You should put a DAILY 'out-of-office' email on, scientists say

Why you should consider putting a DAILY ‘out-of-office’ email on, according to scientists

  • Researchers spent months analysing 62 separate studies on work emails
  • They recommend a daily out-of-office so senders known not to expect a reply

Beware, workaholics – answering emails at all times of the day could make you less productive and happy.

Experts now recommend everyone picks a time of the day when they need to switch off from their emails, and think about putting their ‘out-of-office’ on, so senders know not to expect a reply.

They advise better email ‘etiquette’, so that time away from inboxes is respected by others.

Researchers spent months analysing 62 separate studies on work emails, to emerge with four key strategies.

These strategies were selected from a list of 13, making the cut only if they benefited people’s wellbeing, like their work-life balance, and also made them more productive at work.

Beware, workaholics – answering emails at all times of the day could make you less productive and happy (stock image) 

READ MORE: the phrases people REALLY hate to see in their inbox (and ‘per my last email’ tops the list) 

The first strategy is to have boundaries, setting a time when you won’t check emails, sticking to it and telling people.

But also office workers should turn off pinging email alerts and prioritise important emails, rather than answering every insignificant message as soon as it arrives.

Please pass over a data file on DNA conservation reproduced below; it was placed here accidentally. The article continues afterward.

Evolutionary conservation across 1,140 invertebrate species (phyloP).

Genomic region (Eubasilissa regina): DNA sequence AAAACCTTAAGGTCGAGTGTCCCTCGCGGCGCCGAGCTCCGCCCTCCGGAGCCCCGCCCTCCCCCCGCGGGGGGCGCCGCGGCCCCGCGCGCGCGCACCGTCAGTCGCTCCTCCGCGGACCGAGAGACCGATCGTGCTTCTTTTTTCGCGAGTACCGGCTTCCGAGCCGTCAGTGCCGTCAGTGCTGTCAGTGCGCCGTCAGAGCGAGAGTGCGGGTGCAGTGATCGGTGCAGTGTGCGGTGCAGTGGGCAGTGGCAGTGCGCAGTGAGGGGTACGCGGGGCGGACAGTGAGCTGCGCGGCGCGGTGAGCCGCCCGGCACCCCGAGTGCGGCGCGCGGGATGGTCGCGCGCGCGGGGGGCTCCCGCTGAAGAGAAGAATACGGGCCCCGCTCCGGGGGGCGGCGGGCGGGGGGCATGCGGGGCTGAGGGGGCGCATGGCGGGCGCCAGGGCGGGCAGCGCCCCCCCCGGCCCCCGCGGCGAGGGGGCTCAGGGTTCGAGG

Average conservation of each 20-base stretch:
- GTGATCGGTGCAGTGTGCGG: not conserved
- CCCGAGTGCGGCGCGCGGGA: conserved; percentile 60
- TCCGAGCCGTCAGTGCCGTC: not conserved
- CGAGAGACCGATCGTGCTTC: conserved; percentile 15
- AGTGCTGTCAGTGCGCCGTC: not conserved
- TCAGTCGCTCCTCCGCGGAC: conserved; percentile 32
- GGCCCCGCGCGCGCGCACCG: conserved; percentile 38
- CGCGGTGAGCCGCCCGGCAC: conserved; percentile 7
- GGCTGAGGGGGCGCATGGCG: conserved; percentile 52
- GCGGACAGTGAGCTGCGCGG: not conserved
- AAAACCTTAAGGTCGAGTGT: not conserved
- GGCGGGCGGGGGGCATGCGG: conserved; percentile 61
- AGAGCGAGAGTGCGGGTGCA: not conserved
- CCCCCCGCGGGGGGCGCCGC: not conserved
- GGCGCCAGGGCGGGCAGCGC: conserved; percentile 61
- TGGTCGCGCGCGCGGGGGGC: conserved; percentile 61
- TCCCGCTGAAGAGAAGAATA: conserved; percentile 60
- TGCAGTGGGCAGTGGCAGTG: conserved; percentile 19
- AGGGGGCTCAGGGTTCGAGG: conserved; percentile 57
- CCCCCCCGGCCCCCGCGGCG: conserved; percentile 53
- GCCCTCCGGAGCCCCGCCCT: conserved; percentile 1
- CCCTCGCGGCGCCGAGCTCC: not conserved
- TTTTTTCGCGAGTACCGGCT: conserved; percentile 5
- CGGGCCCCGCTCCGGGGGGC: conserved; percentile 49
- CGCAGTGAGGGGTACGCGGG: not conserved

Additionally people should be civil in emails, which includes not copying in someone’s boss passively-aggressively when you don’t get an instant response, and keeping messages short and to the point.

Finally, they should keep work emails work-related, so colleagues don’t get distracted and messages are more efficient.

Dr Emma Russell, lead author of the analysis and an expert in organisational psychology, from the University of Sussex, said: ‘Email etiquette is not as well established as the rules for conversation, because we haven’t been doing it for all that long, but we need to understand how to be more courteous.

‘This means everyone should have time off from emails each day, and should not be expected to reply instantly.’

The researchers stop short of advising the French approach of banning emails out-of-hours.

Experts now recommend everyone picks a time of the day when they need to switch off from their emails, and think about putting their ‘out-of-office’ on, so senders know not to expect a reply

This is not right for some people, like parents who need time off for the school run and find it easier to catch up on work during part of the evening.

But they say people should set boundaries, for example including the hours they won’t respond to emails under their signature in messages, or setting an automatic out-of-office reply at certain times.

This was found to help people manage their workload and feel more in control.

People might think answering emails at any time, from midnight to 6am, makes them more productive, but studies included in the analysis suggest the opposite.

Therefore researchers say colleagues could use a shared inbox, so that emails are covered by the whole team, allowing individuals to take time away.

The researchers advise setting time goals, like checking email only every 45 minutes while doing a task.

But they say it is important to deal with and not ignore your inbox, deleting some emails and putting others in folders, to reduce stress and boost work performance.